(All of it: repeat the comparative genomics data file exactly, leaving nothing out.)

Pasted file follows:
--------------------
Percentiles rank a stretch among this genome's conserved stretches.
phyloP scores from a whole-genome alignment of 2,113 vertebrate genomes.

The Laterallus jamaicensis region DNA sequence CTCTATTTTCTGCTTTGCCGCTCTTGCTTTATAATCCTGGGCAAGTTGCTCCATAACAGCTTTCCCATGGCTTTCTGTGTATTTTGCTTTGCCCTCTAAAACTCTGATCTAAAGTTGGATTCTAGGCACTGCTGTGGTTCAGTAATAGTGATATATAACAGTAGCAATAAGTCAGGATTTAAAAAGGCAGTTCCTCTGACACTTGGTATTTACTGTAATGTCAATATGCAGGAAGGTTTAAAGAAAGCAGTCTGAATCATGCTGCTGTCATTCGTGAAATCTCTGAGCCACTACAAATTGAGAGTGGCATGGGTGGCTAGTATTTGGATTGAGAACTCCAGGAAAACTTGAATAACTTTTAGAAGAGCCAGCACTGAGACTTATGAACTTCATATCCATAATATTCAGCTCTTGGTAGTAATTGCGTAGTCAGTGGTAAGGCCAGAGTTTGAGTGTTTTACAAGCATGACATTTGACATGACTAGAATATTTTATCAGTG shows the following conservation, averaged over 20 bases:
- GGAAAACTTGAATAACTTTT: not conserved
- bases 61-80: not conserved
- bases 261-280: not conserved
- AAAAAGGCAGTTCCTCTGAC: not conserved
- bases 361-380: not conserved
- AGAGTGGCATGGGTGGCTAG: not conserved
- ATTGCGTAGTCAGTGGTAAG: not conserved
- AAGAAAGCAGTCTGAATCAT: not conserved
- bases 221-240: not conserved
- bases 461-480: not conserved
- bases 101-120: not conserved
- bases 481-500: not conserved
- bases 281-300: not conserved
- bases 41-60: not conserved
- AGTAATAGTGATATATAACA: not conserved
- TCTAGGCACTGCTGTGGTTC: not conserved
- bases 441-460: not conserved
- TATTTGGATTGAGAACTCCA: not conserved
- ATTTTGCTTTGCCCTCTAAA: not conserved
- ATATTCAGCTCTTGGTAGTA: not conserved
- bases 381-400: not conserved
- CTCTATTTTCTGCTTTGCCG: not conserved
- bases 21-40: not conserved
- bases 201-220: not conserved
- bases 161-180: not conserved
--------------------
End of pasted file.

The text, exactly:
Percentiles rank a stretch among this genome's conserved stretches.
phyloP scores from a whole-genome alignment of 2,113 vertebrate genomes.

The Laterallus jamaicensis region DNA sequence CTCTATTTTCTGCTTTGCCGCTCTTGCTTTATAATCCTGGGCAAGTTGCTCCATAACAGCTTTCCCATGGCTTTCTGTGTATTTTGCTTTGCCCTCTAAAACTCTGATCTAAAGTTGGATTCTAGGCACTGCTGTGGTTCAGTAATAGTGATATATAACAGTAGCAATAAGTCAGGATTTAAAAAGGCAGTTCCTCTGACACTTGGTATTTACTGTAATGTCAATATGCAGGAAGGTTTAAAGAAAGCAGTCTGAATCATGCTGCTGTCATTCGTGAAATCTCTGAGCCACTACAAATTGAGAGTGGCATGGGTGGCTAGTATTTGGATTGAGAACTCCAGGAAAACTTGAATAACTTTTAGAAGAGCCAGCACTGAGACTTATGAACTTCATATCCATAATATTCAGCTCTTGGTAGTAATTGCGTAGTCAGTGGTAAGGCCAGAGTTTGAGTGTTTTACAAGCATGACATTTGACATGACTAGAATATTTTATCAGTG shows the following conservation, averaged over 20 bases:
- GGAAAACTTGAATAACTTTT: not conserved
- bases 61-80: not conserved
- bases 261-280: not conserved
- AAAAAGGCAGTTCCTCTGAC: not conserved
- bases 361-380: not conserved
- AGAGTGGCATGGGTGGCTAG: not conserved
- ATTGCGTAGTCAGTGGTAAG: not conserved
- AAGAAAGCAGTCTGAATCAT: not conserved
- bases 221-240: not conserved
- bases 461-480: not conserved
- bases 101-120: not conserved
- bases 481-500: not conserved
- bases 281-300: not conserved
- bases 41-60: not conserved
- AGTAATAGTGATATATAACA: not conserved
- TCTAGGCACTGCTGTGGTTC: not conserved
- bases 441-460: not conserved
- TATTTGGATTGAGAACTCCA: not conserved
- ATTTTGCTTTGCCCTCTAAA: not conserved
- ATATTCAGCTCTTGGTAGTA: not conserved
- bases 381-400: not conserved
- CTCTATTTTCTGCTTTGCCG: not conserved
- bases 21-40: not conserved
- bases 201-220: not conserved
- bases 161-180: not conserved